Ports and Waterways Safety Assessment (PAWSA)
The United States Coast Guard, Marine Transportation Systems Management is responsible for developing and implementing policies and procedures that facilitate commerce, improve safety and efficiency, and inspire dialogue within the port complex that will make waterways as safe, efficient, and commercially viable as possible. To accomplish this objective, the Coast Guard utilizes the Ports and Waterways Safety Assessment (PAWSA) process. The goals of the PAWSA process are to:
1) Provide input when planning for projects to improve the safety of navigation and support the Marine Transportation System (MTS).
2) Further the MTS goals of improved coordination and cooperation between government and the private sector, and of involving stakeholders in decisions affecting them.
3) Foster development and strengthen the role of Harbor Safety Committees (HSC) with each port.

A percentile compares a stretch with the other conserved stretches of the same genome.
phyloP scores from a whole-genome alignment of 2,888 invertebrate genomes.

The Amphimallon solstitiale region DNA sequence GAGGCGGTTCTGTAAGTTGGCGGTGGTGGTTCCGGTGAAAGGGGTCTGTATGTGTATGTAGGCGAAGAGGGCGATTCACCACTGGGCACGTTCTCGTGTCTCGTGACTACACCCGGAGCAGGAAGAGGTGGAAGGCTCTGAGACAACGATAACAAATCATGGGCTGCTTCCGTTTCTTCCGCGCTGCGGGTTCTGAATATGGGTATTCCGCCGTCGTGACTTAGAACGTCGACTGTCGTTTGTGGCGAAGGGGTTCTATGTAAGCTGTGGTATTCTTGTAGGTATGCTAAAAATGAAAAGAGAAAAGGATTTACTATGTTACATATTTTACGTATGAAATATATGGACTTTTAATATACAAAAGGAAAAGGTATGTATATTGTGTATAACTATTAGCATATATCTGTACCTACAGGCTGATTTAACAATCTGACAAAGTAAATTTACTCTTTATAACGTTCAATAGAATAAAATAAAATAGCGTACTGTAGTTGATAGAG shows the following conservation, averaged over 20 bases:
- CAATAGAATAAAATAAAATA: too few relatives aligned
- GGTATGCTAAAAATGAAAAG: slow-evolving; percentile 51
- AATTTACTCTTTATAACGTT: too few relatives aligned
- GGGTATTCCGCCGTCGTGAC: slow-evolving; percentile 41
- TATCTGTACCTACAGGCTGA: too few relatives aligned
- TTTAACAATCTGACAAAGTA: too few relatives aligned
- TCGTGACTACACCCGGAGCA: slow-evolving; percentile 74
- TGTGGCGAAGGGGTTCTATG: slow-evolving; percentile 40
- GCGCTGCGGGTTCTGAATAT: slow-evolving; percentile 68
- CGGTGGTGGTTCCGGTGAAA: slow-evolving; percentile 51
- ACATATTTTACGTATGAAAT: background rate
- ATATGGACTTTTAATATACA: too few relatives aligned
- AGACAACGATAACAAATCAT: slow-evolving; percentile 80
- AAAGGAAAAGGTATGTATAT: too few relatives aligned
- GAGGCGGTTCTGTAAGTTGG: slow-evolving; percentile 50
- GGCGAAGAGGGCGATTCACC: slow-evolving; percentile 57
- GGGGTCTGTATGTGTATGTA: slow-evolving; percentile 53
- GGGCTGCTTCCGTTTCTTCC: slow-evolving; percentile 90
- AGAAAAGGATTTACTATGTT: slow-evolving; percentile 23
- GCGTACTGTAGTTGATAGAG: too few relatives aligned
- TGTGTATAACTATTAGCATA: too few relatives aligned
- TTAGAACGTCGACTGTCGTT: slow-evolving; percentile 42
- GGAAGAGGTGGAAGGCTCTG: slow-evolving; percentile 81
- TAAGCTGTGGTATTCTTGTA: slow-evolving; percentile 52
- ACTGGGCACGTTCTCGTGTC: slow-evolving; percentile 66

4) Support and reinforce the role of the Coast Guard in waterway and vessel traffic management within their assigned geographic areas of responsibility.
PAWSA workshops provide a formal structure for identifying risk factors and evaluating potential mitigation measures through expert input. The process requires the participation of professional waterway users with local expertise in navigation, waterway conditions, and port safety. In addition, stakeholders are included in the process to ensure that important environmental, public safety, and economic consequences are given appropriate attention as risk interventions are selected.
When applied consistently and uniformly in a number of waterways, the PAWSA process provides a basis for making best value decisions for risk mitigation investments, both on the local and aggregate level. Since 1999, the USCG has conducted 47 formal PAWSA workshops. The process has been generally well received by local maritime communities and has resulted in some resounding successes. The PAWSA process represents a significant part of joint public-private sector planning for mitigating risk in waterways.
Visit the PAWSA Website